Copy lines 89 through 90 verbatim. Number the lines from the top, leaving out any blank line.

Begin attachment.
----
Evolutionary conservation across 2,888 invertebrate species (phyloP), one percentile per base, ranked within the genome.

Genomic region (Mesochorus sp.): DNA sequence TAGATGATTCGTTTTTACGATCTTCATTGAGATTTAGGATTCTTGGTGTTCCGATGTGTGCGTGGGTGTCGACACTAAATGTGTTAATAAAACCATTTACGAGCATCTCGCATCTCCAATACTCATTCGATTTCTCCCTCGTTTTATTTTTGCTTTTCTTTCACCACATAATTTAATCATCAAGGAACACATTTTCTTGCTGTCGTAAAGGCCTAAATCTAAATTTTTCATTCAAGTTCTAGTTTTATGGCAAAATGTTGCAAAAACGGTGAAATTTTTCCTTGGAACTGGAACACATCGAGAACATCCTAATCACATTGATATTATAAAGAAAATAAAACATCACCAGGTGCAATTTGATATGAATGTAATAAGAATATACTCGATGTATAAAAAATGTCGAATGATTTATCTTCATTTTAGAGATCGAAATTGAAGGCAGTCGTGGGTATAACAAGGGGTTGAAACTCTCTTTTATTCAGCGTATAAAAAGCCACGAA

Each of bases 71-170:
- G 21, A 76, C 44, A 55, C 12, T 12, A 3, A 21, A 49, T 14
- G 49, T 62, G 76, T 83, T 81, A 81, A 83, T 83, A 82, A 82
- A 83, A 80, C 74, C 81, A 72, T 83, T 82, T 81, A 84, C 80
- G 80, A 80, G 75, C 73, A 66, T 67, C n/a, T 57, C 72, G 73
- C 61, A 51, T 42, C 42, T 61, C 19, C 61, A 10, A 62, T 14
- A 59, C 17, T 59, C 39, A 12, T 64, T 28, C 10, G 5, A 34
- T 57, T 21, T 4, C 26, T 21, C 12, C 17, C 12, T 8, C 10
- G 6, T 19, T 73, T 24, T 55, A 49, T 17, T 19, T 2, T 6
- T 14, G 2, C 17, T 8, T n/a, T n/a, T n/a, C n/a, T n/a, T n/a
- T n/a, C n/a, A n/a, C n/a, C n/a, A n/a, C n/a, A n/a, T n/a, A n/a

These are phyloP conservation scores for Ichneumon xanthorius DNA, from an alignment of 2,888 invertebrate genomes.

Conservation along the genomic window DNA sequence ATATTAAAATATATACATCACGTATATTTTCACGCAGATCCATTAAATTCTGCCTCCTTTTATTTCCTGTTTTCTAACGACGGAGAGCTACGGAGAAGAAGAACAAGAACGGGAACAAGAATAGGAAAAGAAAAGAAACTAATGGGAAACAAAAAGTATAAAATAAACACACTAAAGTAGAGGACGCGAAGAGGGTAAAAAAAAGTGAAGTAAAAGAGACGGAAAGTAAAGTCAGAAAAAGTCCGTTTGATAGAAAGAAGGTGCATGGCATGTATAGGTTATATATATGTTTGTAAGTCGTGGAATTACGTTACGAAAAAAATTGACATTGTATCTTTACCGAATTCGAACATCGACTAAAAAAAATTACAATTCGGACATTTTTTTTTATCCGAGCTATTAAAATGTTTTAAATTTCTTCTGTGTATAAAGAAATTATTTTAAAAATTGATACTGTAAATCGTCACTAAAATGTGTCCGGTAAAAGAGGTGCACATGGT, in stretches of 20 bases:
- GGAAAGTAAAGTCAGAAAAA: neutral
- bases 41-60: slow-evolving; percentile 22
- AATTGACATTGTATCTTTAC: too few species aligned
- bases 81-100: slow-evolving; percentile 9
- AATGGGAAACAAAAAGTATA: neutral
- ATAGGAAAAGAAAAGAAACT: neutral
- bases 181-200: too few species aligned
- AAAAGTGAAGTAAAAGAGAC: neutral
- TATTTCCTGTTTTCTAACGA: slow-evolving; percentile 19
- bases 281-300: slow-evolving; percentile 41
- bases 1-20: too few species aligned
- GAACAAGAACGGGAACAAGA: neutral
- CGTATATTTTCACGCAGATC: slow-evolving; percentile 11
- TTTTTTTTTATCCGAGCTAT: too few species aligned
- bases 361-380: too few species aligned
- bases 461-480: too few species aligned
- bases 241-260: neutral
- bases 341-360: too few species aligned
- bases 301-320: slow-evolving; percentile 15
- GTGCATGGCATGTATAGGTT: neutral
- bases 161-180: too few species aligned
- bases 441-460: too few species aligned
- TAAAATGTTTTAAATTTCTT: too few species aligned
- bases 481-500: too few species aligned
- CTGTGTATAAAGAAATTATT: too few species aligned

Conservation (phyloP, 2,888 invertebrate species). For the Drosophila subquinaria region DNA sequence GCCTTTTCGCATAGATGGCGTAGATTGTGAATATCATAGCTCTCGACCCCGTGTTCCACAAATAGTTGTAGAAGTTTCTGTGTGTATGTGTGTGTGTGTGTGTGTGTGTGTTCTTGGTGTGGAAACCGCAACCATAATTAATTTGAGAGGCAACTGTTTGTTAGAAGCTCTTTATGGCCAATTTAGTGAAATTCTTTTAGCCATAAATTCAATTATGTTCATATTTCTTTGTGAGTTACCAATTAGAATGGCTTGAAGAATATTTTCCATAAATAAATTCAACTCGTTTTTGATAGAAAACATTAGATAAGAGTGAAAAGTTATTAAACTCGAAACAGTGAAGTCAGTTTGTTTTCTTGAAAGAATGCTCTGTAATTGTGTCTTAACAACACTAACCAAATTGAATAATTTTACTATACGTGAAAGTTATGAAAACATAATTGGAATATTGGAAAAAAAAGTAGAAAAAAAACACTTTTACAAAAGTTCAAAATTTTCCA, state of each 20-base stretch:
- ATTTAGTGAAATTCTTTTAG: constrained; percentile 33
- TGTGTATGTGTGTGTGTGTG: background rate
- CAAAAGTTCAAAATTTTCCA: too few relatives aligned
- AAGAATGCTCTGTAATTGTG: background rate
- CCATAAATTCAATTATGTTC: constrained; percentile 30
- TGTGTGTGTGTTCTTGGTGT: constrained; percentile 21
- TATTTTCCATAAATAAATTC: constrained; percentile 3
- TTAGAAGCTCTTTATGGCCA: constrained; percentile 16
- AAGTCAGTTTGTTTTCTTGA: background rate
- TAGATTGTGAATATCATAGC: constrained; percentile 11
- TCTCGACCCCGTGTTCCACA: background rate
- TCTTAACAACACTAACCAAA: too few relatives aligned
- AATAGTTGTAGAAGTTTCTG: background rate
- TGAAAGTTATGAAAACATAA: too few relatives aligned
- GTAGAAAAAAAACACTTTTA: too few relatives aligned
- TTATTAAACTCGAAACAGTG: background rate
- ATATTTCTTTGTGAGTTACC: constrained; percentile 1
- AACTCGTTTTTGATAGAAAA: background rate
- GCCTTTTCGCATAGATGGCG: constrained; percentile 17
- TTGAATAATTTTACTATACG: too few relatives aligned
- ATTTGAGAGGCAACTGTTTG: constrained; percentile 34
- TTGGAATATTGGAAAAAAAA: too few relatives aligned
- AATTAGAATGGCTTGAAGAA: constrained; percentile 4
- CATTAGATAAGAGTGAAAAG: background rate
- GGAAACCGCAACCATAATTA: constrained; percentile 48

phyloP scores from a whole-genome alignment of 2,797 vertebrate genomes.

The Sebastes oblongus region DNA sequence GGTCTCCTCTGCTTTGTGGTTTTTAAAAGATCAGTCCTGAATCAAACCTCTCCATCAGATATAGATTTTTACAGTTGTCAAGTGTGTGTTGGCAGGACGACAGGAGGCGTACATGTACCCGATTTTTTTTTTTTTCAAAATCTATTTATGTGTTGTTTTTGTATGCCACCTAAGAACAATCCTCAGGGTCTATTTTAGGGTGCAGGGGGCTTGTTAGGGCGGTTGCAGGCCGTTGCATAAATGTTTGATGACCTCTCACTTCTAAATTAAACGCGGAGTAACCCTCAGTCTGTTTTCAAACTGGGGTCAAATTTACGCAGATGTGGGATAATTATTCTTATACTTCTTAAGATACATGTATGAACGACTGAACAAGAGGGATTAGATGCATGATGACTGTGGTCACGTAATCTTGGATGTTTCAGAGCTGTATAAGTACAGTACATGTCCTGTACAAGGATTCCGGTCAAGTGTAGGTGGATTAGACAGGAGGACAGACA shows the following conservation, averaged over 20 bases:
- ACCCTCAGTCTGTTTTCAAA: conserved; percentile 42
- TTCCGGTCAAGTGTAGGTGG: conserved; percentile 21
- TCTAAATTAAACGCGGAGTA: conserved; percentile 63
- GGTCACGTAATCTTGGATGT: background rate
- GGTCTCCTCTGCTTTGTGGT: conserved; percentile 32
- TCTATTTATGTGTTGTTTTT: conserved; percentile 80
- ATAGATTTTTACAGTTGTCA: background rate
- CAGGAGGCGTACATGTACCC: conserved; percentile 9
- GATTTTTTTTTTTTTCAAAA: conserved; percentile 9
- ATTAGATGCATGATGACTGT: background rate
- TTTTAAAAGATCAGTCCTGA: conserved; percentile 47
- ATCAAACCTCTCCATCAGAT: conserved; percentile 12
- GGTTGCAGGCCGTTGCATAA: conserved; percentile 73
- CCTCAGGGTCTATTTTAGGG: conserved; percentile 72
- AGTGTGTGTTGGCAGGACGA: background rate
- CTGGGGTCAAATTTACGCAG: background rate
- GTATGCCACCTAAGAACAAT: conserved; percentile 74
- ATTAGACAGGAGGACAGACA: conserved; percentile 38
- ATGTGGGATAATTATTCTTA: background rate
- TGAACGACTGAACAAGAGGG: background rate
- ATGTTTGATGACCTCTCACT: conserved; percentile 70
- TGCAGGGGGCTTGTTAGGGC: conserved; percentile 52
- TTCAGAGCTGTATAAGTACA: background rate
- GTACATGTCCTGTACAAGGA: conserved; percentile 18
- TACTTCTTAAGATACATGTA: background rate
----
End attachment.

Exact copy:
- ATGTTTGATGACCTCTCACT: conserved; percentile 70
- TGCAGGGGGCTTGTTAGGGC: conserved; percentile 52